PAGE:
Make Your Own T-shirt Pattern Using Supplies You Already Have
It’s important to have patterns when it comes to sewing projects. But did you know that instead of buying patterns you can make a super easy one using a t-shirt you already have? In this simple tutorial, I will show you how to draft your own pattern using things you already have lying around your house. So grab the few materials listed below, and get ready to create!
Tools and Materials:
- Existing T-shirt that fits you well
- Paper (I used gift wrapping paper, but any paper will work just as well)
- Measuring tape
Fold your t-shirt in half lengthwise, matching up all the seams as you do. So shoulder seam goes with shoulder seam, side seam goes with sides seam, you get the picture. I used pins to keep the t-shirt together, but if you’re using a good quality t-shirt you plan to wear again, don’t use pins as it can ruin the fabric.
Place your folded T-shirt onto your pattern paper and mark the front and back necklines as well as the hemline on your paper. You want to mark where the true neckline is, not where the band of the neckline is. For the hemline marking you can round it up a bit since the hem is straight.
Use your ruler to draw a straight line connecting all your markings. Then draw a straight horizontal line from the top point of your neckline.
Use your pencil to mark your shoulder lines. Start with the top of the shoulder, then mark the bottom of the shoulder. Use your ruler to connect those points with a straight line.
From the top of your shoulder line, mark rounded, dotted lines that connect to your front and back neckline markings. I just did a generic neckline, but you can also copy your shirt’s neckline exactly if you want to be more precise.
Mark the bottom of your armscye and the other side of the hem, then use your ruler to draw a line connecting the points. An armscye is the technical term for the armhole and may come up here and there in patterns that you find.
Marking the curve of the sleeve is a bit more challenging because you can’t just trace the line of the shirt. You’re going to lift the sleeve as you go, and mark where the hem of the sleeve is on your paper. Then connect those with a dashed, curved line. Once you’ve done that, draw a line connecting both sides of the hemline.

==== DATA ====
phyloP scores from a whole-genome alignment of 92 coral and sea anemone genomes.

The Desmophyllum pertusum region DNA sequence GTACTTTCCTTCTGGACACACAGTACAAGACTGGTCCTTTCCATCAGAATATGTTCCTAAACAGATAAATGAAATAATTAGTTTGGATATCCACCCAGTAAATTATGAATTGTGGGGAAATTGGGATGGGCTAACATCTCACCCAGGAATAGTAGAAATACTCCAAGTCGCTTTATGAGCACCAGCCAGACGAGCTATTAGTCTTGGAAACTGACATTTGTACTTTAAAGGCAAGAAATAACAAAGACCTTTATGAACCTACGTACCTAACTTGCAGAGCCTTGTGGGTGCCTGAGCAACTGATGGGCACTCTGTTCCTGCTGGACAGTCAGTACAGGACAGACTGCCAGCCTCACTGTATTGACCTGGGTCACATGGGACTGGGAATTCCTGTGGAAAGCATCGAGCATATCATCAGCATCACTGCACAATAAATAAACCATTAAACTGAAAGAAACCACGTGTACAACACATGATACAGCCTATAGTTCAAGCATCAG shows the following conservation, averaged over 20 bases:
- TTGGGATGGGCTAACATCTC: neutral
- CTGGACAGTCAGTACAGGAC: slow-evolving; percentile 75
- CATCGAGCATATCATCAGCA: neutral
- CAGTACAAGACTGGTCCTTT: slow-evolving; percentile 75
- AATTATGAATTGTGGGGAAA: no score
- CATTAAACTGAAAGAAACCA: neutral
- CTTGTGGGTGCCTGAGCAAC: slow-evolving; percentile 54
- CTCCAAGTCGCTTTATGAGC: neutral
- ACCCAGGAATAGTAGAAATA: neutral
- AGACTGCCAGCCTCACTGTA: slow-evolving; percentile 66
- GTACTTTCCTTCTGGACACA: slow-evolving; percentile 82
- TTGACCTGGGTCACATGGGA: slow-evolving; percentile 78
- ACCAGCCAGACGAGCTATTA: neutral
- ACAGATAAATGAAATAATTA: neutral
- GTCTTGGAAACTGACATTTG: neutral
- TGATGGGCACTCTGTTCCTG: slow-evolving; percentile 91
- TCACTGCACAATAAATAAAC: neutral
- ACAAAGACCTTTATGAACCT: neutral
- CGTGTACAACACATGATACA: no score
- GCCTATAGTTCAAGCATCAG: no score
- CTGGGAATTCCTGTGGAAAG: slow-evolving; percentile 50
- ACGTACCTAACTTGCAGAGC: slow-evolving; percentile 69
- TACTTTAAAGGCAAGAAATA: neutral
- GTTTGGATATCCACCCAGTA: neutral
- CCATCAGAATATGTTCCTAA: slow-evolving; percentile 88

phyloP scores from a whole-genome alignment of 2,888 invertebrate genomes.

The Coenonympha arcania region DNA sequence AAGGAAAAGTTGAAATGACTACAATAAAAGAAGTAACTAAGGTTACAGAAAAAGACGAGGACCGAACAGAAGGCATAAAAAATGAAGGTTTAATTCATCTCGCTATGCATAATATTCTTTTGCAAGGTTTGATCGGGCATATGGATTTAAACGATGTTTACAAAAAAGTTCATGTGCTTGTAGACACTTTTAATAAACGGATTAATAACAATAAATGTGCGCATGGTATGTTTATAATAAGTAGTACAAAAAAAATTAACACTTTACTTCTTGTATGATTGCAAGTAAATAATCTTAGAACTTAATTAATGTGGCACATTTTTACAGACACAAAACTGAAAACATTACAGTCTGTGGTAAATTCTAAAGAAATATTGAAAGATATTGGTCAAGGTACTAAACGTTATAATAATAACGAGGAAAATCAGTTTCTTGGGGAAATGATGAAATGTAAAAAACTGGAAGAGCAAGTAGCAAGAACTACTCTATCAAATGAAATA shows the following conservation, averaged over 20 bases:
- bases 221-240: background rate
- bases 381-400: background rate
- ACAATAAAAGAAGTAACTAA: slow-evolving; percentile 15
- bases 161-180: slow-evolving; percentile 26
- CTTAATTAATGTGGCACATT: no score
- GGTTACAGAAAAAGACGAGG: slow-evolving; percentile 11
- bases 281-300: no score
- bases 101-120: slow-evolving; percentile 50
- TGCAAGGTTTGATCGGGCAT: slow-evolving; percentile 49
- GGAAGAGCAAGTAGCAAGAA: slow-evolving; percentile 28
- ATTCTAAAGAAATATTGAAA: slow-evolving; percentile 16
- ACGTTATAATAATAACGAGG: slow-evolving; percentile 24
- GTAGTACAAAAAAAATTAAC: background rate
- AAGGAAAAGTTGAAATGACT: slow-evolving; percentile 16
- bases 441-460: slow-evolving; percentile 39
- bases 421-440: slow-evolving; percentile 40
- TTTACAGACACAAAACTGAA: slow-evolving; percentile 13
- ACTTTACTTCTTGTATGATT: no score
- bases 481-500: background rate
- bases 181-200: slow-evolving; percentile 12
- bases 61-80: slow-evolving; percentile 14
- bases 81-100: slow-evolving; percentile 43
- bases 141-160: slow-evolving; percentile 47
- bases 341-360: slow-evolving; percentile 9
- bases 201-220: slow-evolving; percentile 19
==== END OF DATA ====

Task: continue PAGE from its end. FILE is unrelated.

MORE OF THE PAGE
This step is actually optional, but I do like to mark my bust and waistlines. This will make it easier for me to modify this pattern or to make a new one in the future since I’ll have all the measurements. After you mark them, draw two straight horizontal lines from these points. Label your lines with “bust” and “waist” accordingly.
Next, you’re going to outline your sleeve. If you don’t have enough room on your paper, like me, you can just cut out the curve of your sleeve and attach another paper under it to give you more room. Use your ruler to mark the straight line at the top of your sleeve, then trace the bottom of your sleeve. Now connect the lines so that you have a full outline of your sleeve and label it with “sleeve.”
Now cut out the sleeve and then cut the excess paper from the body of the shirt. I like to do it without seam allowance because I add seam allowance later according to the project and the fabric, but if you want to add seam allowance before you cut it, watch the video for a little hack!
This is another optional step, but I like to mark my bust and waist quarter measurements on the pattern. So for the bust, I marked 9” and for the waist, 7.5”.
All right, guys, we are almost done! Now you’re going to take a scrap piece of paper and a measuring tape and measure both sides of your neckline and add them together. The front was 6” and the back was 4” so that gave me 10”. Since the neckband needs to be stretched out, I usually do them ⅕ or ¼ smaller than the half measurement. ⅕ from 10” is 2, so instead of making the neckband 10” on the fold, I did it 8” on the fold. I also made the neckband 2” wide so that it’s 1” when it’s folded in half. Then cut the neckline out and you are done!
That’s it! How easy was that? Now you have your pattern ready to use whenever you want it. If you want to learn how to draft a shirt from scratch, be sure to check out this video or a step-by-step tutorial. I would absolutely love to see the projects you make using this pattern, so be sure to show me in the comments!
Enjoyed the project?
- Measuring tape
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